So, I’ll just talk
about me and my deal. I write under a pseudonym. When I first started self-publishing,
I was in a higher-profile job than I am now, and didn’t want my 9—5 profession
to be affected by my writing life, or vice versa. I also like the anonymity.
But I’m not completely anonymous. I
don’t share personal pictures or details, but I do share almost everything else
– embarrassing moments, stories about my day-job, my family, my neighbors and even,
occasionally, the person I’m in a relationship with. I share it and it’s all
For me, the truth of
it is important because here’s how I see it: when a writer’s words speak deeply
to a reader, the reader feels kinship with them, and they feel understood. They
feel it so much they write notes, emails, and send DMs, not as “fans” but as
one human to another human saying ‘God, I
didn’t think anyone felt this, saw this, understood this.’ And when you get
one of those notes, it is hella-cool.
It is, I kid you not, way cooler than
when someone writes just to say, ‘You’re a
very good writer.’ And for angsty, in-your-head types like writers often
are, those notes also mean that not only did you understand them, they may understand
something of you. I may not tell you
where I live, but I do want what you know and understand of me to be real and
true, just like I want the characters I write to be real and true.
Now, I know there’s
going to be the “it’s just a business” crew and a “you-take-this-too-seriously”
crew. Yeah. Both those things may be true. But I’m just here repping for the
writers for whom it isn’t just a business, but a gift that allows us to see
other people, and be seen by other people, and yet still hide behind the safety
of our pen.
An unedited excerpt from Chapter 1 of ‘Rhyme & Reason’, from the new generation of ‘Afterwards’ novels, coming 2019.
She had fallen asleep while watching The Best Man and woke up to the sound of her phone ringing. On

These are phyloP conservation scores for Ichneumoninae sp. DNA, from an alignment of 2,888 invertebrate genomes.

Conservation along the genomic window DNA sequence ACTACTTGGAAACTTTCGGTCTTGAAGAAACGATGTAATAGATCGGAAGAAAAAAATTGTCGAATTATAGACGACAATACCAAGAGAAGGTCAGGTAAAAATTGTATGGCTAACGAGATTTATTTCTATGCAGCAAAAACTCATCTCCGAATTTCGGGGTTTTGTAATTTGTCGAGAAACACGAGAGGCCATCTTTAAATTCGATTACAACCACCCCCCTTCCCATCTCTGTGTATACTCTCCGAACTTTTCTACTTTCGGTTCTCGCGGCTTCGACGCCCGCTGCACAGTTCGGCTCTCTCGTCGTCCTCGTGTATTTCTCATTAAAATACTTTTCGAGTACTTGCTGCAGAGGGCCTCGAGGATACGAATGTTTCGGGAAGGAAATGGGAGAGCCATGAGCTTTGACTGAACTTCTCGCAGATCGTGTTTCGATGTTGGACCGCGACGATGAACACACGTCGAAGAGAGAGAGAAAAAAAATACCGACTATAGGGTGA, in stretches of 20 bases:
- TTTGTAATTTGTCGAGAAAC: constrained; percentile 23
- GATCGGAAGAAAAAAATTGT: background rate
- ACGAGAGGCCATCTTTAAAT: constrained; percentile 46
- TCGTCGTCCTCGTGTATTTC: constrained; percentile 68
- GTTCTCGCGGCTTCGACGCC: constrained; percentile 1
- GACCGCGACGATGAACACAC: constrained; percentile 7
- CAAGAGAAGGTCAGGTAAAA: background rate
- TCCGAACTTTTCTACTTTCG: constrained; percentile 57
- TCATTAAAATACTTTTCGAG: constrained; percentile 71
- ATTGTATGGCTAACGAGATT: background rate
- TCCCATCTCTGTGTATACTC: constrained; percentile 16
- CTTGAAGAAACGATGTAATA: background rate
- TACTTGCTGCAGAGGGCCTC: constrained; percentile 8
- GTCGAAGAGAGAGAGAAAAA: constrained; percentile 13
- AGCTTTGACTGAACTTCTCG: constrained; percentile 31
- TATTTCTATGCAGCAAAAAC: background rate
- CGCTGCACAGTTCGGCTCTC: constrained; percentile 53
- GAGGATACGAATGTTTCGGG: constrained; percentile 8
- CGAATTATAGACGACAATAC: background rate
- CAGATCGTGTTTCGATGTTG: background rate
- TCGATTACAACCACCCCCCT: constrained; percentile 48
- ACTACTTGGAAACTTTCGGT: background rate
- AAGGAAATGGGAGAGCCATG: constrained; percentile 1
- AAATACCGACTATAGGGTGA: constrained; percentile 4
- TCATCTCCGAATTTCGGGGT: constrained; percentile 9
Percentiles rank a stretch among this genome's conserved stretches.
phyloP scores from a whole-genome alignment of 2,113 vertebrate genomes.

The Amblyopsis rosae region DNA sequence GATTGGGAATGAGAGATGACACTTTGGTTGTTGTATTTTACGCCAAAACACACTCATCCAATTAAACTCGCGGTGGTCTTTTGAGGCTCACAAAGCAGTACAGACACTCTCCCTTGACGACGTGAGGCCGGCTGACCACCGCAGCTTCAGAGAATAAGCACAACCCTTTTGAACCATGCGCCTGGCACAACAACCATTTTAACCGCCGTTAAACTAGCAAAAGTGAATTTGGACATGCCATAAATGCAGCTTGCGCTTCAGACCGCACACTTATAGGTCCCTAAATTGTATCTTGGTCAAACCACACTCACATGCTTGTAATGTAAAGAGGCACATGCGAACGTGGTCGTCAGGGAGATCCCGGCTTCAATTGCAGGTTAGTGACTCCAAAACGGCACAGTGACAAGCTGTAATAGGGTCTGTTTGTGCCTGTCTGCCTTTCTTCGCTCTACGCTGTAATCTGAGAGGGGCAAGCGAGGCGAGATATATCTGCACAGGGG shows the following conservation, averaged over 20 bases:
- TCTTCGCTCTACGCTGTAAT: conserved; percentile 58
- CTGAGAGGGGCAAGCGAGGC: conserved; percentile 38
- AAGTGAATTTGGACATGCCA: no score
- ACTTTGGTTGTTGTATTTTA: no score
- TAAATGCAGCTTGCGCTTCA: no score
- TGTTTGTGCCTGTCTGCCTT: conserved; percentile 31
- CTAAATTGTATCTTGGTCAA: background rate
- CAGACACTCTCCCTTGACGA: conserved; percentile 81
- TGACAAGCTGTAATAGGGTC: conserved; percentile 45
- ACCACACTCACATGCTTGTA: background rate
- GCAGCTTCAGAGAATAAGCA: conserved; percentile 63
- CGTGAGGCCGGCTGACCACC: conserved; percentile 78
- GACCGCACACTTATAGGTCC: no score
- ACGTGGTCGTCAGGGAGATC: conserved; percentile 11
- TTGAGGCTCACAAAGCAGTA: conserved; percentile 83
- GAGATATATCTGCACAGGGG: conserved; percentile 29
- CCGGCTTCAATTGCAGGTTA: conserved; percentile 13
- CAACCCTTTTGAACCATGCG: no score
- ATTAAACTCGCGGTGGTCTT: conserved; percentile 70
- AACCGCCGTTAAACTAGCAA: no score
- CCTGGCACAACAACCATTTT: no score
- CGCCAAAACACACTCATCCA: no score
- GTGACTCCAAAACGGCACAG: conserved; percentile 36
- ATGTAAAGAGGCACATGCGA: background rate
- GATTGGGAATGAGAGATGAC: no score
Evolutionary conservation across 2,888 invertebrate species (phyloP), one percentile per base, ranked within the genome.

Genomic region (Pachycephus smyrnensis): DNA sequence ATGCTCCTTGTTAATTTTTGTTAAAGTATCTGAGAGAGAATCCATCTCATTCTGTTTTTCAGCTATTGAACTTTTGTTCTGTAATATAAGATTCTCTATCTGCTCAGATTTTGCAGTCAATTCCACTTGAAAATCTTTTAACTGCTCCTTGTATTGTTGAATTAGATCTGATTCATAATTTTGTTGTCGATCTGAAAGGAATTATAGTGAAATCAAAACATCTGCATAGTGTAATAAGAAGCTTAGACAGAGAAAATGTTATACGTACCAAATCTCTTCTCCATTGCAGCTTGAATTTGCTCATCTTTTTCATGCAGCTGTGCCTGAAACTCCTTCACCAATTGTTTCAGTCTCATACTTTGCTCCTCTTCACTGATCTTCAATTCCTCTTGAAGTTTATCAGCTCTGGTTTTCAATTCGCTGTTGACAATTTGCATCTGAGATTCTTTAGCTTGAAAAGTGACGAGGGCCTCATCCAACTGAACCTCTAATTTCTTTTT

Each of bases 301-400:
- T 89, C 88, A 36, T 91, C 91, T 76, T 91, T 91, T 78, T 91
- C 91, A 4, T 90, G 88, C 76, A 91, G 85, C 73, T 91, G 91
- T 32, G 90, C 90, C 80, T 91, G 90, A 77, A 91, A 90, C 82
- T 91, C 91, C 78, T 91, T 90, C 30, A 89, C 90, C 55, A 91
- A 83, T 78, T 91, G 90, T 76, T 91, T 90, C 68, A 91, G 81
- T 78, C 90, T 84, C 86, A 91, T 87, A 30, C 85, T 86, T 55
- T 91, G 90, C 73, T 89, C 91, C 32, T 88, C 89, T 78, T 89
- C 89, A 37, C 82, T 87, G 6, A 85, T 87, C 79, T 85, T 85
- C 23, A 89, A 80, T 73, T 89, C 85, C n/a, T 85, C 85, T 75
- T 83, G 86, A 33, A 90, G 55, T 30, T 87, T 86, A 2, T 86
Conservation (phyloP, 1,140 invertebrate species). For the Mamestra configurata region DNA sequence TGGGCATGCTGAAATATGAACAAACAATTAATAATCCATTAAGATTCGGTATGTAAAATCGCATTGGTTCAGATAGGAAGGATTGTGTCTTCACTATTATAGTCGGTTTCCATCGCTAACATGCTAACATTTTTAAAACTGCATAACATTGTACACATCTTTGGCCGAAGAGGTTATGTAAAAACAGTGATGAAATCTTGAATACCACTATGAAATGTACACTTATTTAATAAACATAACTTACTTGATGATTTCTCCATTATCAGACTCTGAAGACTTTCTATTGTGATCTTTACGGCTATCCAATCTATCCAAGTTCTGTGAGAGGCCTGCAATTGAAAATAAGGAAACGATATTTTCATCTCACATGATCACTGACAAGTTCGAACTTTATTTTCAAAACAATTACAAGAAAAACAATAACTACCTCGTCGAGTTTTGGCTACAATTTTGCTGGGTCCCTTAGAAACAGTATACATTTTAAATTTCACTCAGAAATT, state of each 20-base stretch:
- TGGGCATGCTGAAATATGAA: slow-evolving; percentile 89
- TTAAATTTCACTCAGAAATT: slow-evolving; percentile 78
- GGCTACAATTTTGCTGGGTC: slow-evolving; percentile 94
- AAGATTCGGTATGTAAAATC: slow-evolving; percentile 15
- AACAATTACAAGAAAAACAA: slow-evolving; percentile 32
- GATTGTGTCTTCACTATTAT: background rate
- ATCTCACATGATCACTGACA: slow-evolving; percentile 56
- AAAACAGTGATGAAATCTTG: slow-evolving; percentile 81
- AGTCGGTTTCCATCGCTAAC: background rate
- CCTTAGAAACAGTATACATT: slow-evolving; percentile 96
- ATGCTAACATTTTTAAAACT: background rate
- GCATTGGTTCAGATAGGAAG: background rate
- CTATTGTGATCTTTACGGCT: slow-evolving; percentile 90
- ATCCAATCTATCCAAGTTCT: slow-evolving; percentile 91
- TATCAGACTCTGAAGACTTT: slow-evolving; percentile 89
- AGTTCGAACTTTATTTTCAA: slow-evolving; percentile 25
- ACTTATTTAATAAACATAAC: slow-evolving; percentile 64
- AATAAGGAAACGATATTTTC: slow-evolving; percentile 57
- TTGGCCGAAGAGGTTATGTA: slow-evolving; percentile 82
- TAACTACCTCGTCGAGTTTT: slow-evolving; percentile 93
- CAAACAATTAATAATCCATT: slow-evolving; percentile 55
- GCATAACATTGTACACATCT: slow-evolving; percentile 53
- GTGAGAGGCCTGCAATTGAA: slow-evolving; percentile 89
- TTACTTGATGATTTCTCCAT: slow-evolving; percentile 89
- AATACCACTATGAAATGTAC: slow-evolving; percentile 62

television, the Netflix home-screen was scrolling through programming options.
Grappling for her phone, expecting to see either her brother’s name or Asif’s,
Zora sat upright when she saw the initials DS.
you have my whole name in your contacts?
you’re kind of famous.
Deuce had twisted his lips and narrowed his eyes
we can do to fix that, he said. Just
change it to ‘My Man’. I can live with that. So, whenever you see it, you know.
know, she’d said, trying not to blush.
“Hello?” Her voice sounded gravelly, so she
cleared her throat and tried again. “Hello.”
“Hey. I wake you?”
“No. I mean, yeah, but it’s fine. I was …” She
didn’t finish her sentence, imagining how pathetic it might sound.
watching Netflix all on my own. On a Friday night. Yes, I was.
Zora thought for a moment, wondering why he would think … Oh, yes. Asif. He hadn’t allowed her to explain earlier. One would have thought he would figure it out. Asif and she could have passed for siblings.
“Yes. I’m alone. And Deuce …”
“I just … I wanted to say I was sorry,” he said.
“For speaking to you the way I did.”
Zora felt her throat tighten.
“I’m sorry, too,” she said.
“Springing up on you. I mean … it wasn’t fair. I
On the other end of the line, Deuce sighed. “I
don’t know that it would have made a difference anyway,” he said.
“Zee, you know when it comes to you …”
She held her breath.
“Anyway. I’m just sorry I came off like that,” he
said in a rush.
The silence stretched.
“How … how are you?” she asked finally. “Lately. How
have you been? With work and everything. And that plan you had.”
The last time they spoke he mentioned he was
about to make a pitch for a special project with an artist his father’s company
had high hopes for. But after the way the rest of that conversation went, they
hadn’t spoken since.
“You mean with Devin Parks?” Deuce asked.
“Yes. Did Jamal ever give you the go-ahead to
have him as the first …”
“Nah. He shot it down. Said he couldn’t give me an
artist of Devin Parks’ caliber right out the gate. Told me to work with the
team to find my own people.”
“Ouch. That’s harsh,” Zora said, settling back
into her pillows again.
“Not really. He was right. Devin Parks is going
to be huge. He is huge. Lettin’ me
have him for this new label would have been giving me something I didn’t earn.
Hell, I didn’t even earn the right to develop a new label.”
“Don’t say that …”
“It’s true though. Who graduates from undergrad
and gets that kind of opportunity from jump? I mean, if I was just some regular
dude, I would be an intern at SE for real.”
Zora had heard him speak this way about himself
before, but it hurt her every time.
“You’re always underestimating yourself,” she
said. “So what if you’re not ‘some regular dude’? So what if you got a foot in
the door because of your father? Now that you’re in, you just have to prove you
deserve to be there.”
“Tryin’,” he said.
“It’s goin’ okay, I guess. Mostly I’m learning
the business, y’know?”
“Does your father help?”
“I don’t ask him.”
“That’s such a wasted opportunity. Your father
probably has an encyclopedia’s worth of knowledge about how to develop a record
label. Why wouldn’t you take advantage of that?”